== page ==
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The VICE Guide to the Postal Plebiscite

Boycotting the Plebiscite Isn't Protesting: it's Voting 'No'

Why a non-vote plays into the hands of people you dislike.

by Royce Kurmelovs
15 August 2017, 3:53am

Image via Wiki Commons

The same-sex marriage plebiscite is happening next month. If you're planning on voting, take a minute to choose from the below:

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Any other questions? Go here.

Ever since it was announced Australia would hold a national, non-binding, voluntary poll on whether or not to legalise same-sex marriage, there has been talk about the potential for a boycott based on the fact the whole exercise is stupid and discriminatory.

It's a feeling that makes sense up to a point, but only if you see the poll as just a moral or civil rights issue, when in fact the plebiscite also functions (perhaps unintentionally) as a ballot on the nation's leadership.

Traditionally people don't think of the Liberal Party as having factions, but if you've been paying attention to politics, you'll know that the division between moderates—lead by Malcolm Turnbull, and conservatives, for whom Tony Abbott is still their savant—has been on full public show for the last few months. These tensions came to a head last month when Turnbull slapped Abbott down during a speech where he gave a pointed history lesson on how "Liberal Party" wasn't named the "Conservative Party" for a reason. As far as political signals go, it was the equivalent of flipping off Abbott and dropping the mic.

This is the backdrop against which the vote on same-sex marriage has been called, but it also explains why the plebiscite has little bearing on morality for those who are pushing it. Because in the words of former Liberal Party Senator Amanda Vanstone: "it's always been about Tony."

And Vanstone should know. Back in John Howard's government, Abbott served as her parliamentary secretary while Vanstone was Minister for Employment, Education, Training and Youth Affairs, making her editorial in The Age explaining why she was voting for same-sex marriage another savage burn on Abbott, on top of the one Vanstone already delivered back in March where she called Abbott a "narcissist."

But the superficial populism of the vote and the constant free press Abbott will receive only goes so far in explaining why the Liberal Party's hard right faction have pushed so hard for a voluntary plebiscite in the first place.

Related: listen to a young man's experience with gay conversion therapy in Australia.

The answer to that question came when the ABC's Antony Green crunched the numbers on the last time Australia ran a voluntary postal vote, which was to elect candidates for a Constitutional Convention on becoming a Republic back in 1997. And as it turns outs, the whole process is essentially an exercise in voter disenfranchisement, simply because postal votes stack the odds against the young and anyone living outside a major city, where services are patchy.

Green's numbers showed that during the 1997 vote, voter participation stood at 46.9 nine percent, meaning that one in two people, or half the population, didn't take part. Breaking down the result by age, only a third of those under 25 cast a vote, while only two in every five voted between the ages of 26 to 35. This was far fewer than the nearly two-thirds who voted in the 56 to 65 and over 65 brackets.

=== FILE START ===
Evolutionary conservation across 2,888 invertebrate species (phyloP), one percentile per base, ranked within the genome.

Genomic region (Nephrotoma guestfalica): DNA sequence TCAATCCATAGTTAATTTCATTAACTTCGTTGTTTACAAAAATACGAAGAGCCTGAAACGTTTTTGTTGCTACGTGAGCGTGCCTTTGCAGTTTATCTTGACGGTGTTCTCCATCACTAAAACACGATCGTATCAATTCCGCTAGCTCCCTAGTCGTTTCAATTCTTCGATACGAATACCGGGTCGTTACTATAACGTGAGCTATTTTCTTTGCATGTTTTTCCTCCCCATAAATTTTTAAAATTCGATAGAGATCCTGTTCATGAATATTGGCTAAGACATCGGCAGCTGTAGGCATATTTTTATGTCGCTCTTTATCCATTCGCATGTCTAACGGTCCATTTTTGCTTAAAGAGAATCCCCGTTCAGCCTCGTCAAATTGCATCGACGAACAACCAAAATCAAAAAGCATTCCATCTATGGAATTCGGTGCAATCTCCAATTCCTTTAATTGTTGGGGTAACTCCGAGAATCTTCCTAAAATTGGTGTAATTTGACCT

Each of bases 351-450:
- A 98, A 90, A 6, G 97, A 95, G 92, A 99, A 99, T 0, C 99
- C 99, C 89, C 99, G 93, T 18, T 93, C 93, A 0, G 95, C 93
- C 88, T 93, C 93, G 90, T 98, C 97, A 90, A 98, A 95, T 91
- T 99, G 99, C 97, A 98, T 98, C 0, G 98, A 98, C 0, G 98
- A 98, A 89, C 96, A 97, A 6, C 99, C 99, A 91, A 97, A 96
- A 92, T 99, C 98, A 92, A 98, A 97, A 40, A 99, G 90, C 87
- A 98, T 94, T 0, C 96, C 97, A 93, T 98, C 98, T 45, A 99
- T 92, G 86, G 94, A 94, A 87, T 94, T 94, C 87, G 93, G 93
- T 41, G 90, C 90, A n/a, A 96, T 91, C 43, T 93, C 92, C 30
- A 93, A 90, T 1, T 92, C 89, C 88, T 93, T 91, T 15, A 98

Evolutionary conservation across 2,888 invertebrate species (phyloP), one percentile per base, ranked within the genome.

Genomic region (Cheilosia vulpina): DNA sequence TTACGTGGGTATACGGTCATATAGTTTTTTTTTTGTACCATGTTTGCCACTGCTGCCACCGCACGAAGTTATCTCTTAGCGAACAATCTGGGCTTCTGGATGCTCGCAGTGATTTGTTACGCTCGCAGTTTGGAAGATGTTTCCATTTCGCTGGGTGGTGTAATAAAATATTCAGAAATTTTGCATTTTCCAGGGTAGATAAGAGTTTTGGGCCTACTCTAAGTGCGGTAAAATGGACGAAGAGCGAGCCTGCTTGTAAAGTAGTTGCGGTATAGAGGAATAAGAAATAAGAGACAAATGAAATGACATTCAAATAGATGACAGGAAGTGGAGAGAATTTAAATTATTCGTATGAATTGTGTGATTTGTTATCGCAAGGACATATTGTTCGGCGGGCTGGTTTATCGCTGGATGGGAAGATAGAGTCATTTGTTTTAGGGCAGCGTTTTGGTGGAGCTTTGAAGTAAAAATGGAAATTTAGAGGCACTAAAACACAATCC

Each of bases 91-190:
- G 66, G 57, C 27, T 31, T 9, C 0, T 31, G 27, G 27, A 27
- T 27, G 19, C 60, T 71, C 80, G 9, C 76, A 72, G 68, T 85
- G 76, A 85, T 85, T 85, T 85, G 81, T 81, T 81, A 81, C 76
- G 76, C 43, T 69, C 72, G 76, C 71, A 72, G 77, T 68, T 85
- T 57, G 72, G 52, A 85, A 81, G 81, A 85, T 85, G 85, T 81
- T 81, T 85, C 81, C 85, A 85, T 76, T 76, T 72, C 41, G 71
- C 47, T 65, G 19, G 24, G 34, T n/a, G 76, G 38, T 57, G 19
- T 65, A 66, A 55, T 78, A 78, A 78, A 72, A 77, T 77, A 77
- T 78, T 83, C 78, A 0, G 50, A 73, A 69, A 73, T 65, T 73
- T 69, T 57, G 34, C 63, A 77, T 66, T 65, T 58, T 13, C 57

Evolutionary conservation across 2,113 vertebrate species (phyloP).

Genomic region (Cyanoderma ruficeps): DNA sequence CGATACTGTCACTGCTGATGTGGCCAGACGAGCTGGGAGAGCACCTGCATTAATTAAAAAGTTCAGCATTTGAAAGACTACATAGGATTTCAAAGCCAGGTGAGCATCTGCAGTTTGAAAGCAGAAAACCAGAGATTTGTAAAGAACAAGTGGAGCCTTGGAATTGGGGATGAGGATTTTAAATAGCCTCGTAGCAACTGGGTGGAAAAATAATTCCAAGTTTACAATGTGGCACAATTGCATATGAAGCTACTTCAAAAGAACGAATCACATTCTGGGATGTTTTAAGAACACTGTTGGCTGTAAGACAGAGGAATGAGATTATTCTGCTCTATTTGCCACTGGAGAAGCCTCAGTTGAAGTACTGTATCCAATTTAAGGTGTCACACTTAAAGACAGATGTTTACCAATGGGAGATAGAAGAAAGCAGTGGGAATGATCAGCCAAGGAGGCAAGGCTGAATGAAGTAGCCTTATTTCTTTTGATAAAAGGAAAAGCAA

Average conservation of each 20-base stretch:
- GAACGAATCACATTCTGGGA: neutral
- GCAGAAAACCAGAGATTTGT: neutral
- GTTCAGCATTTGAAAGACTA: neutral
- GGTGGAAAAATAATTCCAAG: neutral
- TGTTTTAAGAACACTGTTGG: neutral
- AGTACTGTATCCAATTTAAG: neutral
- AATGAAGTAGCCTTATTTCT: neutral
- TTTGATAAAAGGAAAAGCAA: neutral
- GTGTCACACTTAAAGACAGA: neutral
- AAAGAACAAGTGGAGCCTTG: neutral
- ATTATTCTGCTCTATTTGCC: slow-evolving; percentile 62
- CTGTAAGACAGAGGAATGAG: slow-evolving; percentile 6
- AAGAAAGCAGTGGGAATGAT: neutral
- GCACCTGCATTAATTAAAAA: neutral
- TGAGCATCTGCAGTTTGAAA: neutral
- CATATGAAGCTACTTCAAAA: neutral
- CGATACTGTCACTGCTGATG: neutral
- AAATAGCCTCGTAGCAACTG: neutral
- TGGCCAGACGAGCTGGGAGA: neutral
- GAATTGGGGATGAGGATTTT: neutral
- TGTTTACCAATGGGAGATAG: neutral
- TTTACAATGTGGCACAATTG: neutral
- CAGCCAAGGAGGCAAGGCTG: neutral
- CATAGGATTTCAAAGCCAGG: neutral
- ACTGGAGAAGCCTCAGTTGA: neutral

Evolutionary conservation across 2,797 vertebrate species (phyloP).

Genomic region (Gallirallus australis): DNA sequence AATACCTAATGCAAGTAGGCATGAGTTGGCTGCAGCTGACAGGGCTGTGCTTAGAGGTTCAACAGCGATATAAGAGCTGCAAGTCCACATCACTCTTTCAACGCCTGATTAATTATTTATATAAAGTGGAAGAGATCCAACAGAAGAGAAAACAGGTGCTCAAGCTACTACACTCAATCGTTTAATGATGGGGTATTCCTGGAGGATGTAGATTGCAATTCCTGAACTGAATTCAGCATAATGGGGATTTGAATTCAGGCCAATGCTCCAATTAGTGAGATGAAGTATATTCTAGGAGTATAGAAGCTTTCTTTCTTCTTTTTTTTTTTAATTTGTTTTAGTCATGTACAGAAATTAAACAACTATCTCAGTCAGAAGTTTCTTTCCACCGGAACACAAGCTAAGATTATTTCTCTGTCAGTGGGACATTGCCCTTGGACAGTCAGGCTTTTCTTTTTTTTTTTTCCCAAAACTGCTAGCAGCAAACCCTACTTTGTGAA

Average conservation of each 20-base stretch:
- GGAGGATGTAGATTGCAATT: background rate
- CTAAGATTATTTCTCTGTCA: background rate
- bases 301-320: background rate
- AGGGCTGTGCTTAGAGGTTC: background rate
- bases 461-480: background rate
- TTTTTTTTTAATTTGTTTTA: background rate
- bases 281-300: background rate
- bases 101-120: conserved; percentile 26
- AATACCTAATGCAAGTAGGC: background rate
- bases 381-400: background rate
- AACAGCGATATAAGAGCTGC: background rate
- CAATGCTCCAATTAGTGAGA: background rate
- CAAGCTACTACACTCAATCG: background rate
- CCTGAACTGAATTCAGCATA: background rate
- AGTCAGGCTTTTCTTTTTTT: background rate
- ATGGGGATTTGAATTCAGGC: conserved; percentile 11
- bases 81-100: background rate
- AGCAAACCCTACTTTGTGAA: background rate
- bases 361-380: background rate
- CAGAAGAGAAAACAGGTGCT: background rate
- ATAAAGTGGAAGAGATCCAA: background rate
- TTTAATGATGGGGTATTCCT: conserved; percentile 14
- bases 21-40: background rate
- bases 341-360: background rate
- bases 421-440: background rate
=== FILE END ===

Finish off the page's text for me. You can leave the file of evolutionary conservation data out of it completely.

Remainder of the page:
This matters because generally politics doesn't work in the interests of young people at the best of times. It's partly why you're not buying a house any time soon, and why the Australian Council of Social Services' numbers shows 30.4 per cent of people below the age of 24 are living in poverty. That's nearly one in three compared to one in 10 of those over the age of 65.

And the running trend through all past polling is that same-sex marriage is a strong issue among young people, a demographic who are less likely to vote and, when they do, generally don't vote for the Liberal party.

So while the plebiscite may end up costing us $122 million, may be vulnerable to vote tampering and may unleash a post-truth scare campaign, the reality is that it was never really a vote that was intended to be easy anyway.

Instead, it is a way of acting like something is being done about the issue while loading the dice heavily against a yes vote. Built into the design is the assumption that young people, and those in favour of same-sex marriage more generally, are too lazy, too stupid, too busy, or too purist to cast a vote, which Liberal MP Andrew Laming more or less confirmed when he spoke to his local paper.

"Get ready for a surprise result as the interminable phone polls and online petitions are replaced by the cold hard methodology of collecting a form, filling it out, and putting it in a box, in this case a post box," Laming said.

All of which is why boycotting the vote is stupid, misguided and potentially dangerous. Boycotts, as far as they go, only make sense when they send a clear message, but Tony Abbott, Peter Dutton and up-and-comers like Laming don't really care if people abstain. In fact, it's what they're counting on.

So if a national poll about same-sex marriage is going to happen at all, the best approach is to nail these guys to the floor with it. If not, you can be sure that the moment those who oppose same-sex marriage get a whiff the result is known and has fallen into the negative, they'll be howling to the moon about some great victory for conservatism, or populism, or whatever it is they care about right now.

And then nothing will change because it's these men who will be calling the shots.

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